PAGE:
Words: Hanneke Pienaar | Photos: Wildtrail SA
Running at its Finest Brauhaus am Damm
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Forty-five kilometres of pristine mountain. Friendly support teams. Lots of home-brewed beer at the finish. Last year I missed the the Brauhaus Am Damm race, and consequently had to listen to everyone else singing their praises to this 45 km epic trail run. I was determined not to miss it again, so I started training early - a full four weeks before the race! As expected it was not quite enough training, but enough for me to enjoy the event, which took place on 13 October 2012. The route was simple. You start at the foot of Breedt's Nek Pass, run to the top, run along the top ridge of the Magaliesberg, down a ridge at Olifantsnek, around the Olifantsnek Dam, and back to Brauhaus Brewery. This sounds and is indeed simple on a clear sunny day! But on race day morning, with mist so thick that you could only see 10 to 20 m in front of you, it proved to be not as simple. We started early, 4 a.m. early! The organisers transported us to the starting point at the Brauhaus Brewery farm style, in an open cattle truck with hay bales for seats. This was great fun and some of us even managed to get some sleep on the way. At the turn off to Breedt's Nek Pass we jumped off, stamping our feet to warm up a bit. With our headlamps on, and keeping to the farm theme, a shotgun sounded the start of the race. While the big boys dashed off, the rest of the runners set off at a more sedate pace, with the walkers bringing up the rear.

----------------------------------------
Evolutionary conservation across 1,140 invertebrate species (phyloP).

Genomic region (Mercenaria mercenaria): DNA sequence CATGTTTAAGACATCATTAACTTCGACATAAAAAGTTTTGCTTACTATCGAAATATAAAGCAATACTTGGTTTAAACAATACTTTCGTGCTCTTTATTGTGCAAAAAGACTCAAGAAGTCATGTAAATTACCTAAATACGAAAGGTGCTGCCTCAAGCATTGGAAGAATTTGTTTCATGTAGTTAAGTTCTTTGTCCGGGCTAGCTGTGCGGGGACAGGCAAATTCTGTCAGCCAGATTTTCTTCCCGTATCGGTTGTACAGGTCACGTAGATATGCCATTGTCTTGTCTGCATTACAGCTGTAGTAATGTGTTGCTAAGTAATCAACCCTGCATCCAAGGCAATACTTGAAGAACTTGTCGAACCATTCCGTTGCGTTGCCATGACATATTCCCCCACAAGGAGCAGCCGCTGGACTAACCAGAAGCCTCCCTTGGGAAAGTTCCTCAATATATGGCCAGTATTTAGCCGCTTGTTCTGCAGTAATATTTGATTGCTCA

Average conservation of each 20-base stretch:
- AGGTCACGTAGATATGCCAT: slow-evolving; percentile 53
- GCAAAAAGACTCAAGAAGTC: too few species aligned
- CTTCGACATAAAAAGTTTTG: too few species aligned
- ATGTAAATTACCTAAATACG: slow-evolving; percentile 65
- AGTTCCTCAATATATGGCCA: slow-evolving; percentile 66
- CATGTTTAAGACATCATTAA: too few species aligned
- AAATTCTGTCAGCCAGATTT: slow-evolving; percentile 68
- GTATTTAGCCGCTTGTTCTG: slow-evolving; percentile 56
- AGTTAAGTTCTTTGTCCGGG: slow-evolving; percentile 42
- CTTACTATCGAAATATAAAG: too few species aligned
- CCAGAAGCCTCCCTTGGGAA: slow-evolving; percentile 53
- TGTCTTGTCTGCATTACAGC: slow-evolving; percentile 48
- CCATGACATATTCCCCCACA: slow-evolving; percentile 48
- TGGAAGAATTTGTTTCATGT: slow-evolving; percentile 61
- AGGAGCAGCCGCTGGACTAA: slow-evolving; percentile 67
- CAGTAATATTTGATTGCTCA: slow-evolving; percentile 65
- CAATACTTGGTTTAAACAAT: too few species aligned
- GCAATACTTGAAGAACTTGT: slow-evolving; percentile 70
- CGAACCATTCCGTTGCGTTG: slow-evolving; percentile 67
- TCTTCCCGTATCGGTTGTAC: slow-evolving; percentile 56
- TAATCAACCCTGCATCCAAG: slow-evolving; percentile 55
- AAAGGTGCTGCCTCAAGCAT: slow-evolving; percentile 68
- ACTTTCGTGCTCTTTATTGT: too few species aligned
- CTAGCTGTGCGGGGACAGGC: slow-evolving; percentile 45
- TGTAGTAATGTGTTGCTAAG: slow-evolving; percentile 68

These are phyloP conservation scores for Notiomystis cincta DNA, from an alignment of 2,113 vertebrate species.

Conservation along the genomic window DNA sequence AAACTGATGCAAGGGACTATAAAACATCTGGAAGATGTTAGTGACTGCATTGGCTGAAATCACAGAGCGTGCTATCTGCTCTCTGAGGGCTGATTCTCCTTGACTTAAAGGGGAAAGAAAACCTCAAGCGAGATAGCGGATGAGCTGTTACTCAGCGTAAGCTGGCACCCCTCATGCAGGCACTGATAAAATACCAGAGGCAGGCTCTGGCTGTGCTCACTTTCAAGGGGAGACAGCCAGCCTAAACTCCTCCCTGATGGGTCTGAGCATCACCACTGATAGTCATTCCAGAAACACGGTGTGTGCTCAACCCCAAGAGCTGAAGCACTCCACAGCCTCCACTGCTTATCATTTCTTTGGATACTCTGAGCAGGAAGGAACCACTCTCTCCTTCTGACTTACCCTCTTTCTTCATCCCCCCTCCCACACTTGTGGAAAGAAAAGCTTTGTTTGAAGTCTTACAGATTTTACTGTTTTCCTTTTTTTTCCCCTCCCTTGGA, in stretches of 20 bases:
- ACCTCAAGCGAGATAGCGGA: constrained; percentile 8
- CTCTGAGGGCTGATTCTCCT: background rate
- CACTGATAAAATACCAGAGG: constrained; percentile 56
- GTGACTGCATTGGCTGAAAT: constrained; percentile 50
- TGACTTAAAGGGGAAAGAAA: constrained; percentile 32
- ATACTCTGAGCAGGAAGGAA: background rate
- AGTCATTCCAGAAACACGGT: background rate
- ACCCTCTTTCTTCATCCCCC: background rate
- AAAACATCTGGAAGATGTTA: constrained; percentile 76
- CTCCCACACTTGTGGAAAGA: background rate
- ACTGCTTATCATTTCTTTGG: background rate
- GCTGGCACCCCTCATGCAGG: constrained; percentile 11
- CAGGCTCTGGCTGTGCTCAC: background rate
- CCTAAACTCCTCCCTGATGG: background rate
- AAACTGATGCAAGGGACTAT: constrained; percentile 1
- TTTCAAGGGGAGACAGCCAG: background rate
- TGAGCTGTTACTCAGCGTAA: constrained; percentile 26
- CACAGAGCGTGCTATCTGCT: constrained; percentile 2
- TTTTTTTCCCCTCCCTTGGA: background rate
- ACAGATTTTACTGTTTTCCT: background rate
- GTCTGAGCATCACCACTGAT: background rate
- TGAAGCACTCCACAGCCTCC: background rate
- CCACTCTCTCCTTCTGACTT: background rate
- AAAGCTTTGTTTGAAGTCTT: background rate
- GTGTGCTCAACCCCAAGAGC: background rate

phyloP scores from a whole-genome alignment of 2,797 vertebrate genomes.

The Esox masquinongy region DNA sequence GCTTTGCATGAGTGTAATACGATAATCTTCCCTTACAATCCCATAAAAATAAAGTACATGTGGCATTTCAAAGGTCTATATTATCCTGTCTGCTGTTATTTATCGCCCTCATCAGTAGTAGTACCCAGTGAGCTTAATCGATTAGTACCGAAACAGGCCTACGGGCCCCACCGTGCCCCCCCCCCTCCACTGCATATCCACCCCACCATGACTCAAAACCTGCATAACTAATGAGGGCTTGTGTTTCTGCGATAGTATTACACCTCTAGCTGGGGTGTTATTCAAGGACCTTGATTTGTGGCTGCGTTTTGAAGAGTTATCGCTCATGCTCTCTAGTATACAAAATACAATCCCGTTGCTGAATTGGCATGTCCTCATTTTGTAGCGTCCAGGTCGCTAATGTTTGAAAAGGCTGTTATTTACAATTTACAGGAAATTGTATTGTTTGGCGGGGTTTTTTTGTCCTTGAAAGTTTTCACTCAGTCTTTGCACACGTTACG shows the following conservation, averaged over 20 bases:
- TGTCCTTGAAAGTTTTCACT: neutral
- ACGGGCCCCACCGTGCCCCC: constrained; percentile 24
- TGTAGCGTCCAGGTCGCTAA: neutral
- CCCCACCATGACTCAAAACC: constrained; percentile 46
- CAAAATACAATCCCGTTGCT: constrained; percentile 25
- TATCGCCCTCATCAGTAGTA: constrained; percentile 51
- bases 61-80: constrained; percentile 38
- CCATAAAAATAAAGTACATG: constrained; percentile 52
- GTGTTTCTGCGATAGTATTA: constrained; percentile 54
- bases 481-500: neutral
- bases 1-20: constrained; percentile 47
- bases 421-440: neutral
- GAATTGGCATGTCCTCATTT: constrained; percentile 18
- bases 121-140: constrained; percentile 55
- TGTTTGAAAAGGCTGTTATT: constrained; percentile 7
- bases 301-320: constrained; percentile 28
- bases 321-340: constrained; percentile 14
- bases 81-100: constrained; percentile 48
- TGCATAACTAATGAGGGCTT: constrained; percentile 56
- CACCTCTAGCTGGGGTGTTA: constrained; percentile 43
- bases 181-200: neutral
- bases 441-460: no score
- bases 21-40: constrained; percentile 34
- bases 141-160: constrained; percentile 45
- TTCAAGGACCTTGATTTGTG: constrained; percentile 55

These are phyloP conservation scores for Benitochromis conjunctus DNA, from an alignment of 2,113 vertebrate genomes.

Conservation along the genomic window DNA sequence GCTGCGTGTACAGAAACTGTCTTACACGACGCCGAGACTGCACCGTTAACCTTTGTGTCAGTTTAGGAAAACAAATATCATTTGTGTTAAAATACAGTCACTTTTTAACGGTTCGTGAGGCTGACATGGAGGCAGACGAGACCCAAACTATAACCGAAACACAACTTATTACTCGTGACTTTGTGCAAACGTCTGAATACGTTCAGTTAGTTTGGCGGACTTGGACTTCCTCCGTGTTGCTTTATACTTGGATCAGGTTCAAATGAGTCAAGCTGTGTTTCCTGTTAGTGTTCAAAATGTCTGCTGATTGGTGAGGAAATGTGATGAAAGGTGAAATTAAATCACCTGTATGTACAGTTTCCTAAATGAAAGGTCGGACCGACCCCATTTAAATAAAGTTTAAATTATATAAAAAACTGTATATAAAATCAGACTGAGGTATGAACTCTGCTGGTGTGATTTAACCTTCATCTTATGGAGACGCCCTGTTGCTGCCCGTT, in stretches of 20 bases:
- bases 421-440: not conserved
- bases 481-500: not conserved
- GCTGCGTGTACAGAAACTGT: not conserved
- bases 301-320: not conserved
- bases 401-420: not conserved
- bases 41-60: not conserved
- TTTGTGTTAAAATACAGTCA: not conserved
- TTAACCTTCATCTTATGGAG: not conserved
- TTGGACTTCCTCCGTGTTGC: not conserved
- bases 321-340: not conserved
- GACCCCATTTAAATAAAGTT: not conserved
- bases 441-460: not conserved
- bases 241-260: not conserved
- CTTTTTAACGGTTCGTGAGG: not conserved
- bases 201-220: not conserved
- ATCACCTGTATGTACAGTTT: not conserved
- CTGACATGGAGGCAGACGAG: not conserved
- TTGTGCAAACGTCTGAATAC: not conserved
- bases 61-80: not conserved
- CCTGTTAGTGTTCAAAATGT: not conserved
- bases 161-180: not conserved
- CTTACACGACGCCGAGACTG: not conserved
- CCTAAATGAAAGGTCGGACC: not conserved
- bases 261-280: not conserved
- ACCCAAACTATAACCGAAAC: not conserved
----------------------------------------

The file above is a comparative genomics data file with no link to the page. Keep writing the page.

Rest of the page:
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My number one rule at these types of races is: walk uphills and run the flats and downhills. There are a few amendments to this rule, of course, like run uphill if it is a nice, easy jeep track at the start of a race, and don't run flats and downhills if you are going to break your neck, arm, leg or twist your ankle, 'coz then you're buggered. With this in mind, I ran to the top of Breedt's Nek and turned west towards Olifantsnek just as dawn was breaking. The weather was overcast and misty, but there was a good jeep track so we didn't expect any navigational difficulties to arise too soon. Alas, a few hundred metres later we made our first 'boo boo'; we took a wrong turn and ended up going down a valley from where we had come. Luckily we realised our error before it was too late and were able to bundu bash over a few valleys and hills to get back to the correct track. From this point onwards it was an easy matter of just following the Magaliesberg ridge, or so we were told. However, it's not so easy when you can't see very far in front of you. The biggest problem when running in the mist is how quickly your internal compass turns 180 degrees! At one stage we had a 'directional dispute', and actually almost convinced ourselves that the compass was wrong! Thankfully, we weren't the only ones getting lost, thus evening out the playing field. One lady (notice how I name no